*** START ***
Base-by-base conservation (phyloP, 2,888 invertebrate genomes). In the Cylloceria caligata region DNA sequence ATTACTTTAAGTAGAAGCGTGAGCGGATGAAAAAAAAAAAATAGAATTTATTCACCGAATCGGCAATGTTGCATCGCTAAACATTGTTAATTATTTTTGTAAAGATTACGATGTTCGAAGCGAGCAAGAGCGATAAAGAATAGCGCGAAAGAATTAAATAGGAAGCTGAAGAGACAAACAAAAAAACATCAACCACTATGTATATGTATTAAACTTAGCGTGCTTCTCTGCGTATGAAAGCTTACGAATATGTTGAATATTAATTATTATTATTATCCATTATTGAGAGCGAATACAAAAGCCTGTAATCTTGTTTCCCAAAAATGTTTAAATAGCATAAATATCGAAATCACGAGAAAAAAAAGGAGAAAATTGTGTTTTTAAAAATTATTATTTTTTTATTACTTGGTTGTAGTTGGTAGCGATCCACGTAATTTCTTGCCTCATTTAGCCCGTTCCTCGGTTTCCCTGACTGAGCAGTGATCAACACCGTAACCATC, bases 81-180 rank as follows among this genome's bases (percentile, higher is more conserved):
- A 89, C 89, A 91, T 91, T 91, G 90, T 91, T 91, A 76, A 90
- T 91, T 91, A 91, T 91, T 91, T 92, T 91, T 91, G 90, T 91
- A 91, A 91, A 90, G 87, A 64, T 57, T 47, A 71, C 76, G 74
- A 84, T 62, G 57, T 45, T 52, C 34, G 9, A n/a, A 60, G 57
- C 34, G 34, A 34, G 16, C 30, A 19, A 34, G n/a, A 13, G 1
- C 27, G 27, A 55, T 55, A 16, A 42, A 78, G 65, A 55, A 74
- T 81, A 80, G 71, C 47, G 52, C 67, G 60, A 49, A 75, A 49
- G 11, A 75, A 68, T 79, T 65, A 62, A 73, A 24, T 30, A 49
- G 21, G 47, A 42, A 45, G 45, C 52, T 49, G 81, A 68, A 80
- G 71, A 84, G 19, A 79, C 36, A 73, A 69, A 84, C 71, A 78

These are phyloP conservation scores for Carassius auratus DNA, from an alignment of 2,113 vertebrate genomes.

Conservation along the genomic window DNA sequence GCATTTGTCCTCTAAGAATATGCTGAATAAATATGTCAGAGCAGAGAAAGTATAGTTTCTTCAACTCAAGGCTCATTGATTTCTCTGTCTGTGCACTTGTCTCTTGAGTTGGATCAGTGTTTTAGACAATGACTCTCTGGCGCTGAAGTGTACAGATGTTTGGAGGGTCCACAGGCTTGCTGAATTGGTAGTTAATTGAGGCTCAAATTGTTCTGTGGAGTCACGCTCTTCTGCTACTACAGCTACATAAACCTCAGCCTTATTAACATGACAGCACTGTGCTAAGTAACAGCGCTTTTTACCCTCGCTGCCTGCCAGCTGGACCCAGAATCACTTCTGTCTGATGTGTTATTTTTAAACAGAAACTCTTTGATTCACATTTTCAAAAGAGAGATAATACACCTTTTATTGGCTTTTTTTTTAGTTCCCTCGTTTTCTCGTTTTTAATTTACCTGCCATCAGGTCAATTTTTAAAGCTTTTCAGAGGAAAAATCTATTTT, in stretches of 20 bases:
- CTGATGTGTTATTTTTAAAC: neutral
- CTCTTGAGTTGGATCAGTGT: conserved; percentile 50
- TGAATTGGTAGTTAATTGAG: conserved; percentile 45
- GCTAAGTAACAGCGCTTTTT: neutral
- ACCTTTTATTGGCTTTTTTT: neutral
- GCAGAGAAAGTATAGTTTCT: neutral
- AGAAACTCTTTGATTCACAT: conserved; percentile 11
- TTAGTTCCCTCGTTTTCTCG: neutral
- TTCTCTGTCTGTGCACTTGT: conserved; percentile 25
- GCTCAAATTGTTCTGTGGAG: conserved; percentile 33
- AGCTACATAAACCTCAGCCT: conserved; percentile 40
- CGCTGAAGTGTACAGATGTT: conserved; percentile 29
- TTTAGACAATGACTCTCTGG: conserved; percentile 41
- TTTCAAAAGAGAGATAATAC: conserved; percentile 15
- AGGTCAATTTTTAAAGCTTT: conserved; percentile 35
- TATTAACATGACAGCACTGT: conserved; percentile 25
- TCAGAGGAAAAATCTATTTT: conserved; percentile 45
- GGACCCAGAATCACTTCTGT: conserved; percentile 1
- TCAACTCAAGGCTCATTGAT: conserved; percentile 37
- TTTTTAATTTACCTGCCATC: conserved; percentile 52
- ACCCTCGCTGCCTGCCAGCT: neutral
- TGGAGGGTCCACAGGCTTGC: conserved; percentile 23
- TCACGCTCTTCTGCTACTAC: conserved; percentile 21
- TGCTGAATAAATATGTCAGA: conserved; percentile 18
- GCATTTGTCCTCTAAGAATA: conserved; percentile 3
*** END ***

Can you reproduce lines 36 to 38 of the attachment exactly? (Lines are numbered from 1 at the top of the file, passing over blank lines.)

- TCACGCTCTTCTGCTACTAC: conserved; percentile 21
- TGCTGAATAAATATGTCAGA: conserved; percentile 18
- GCATTTGTCCTCTAAGAATA: conserved; percentile 3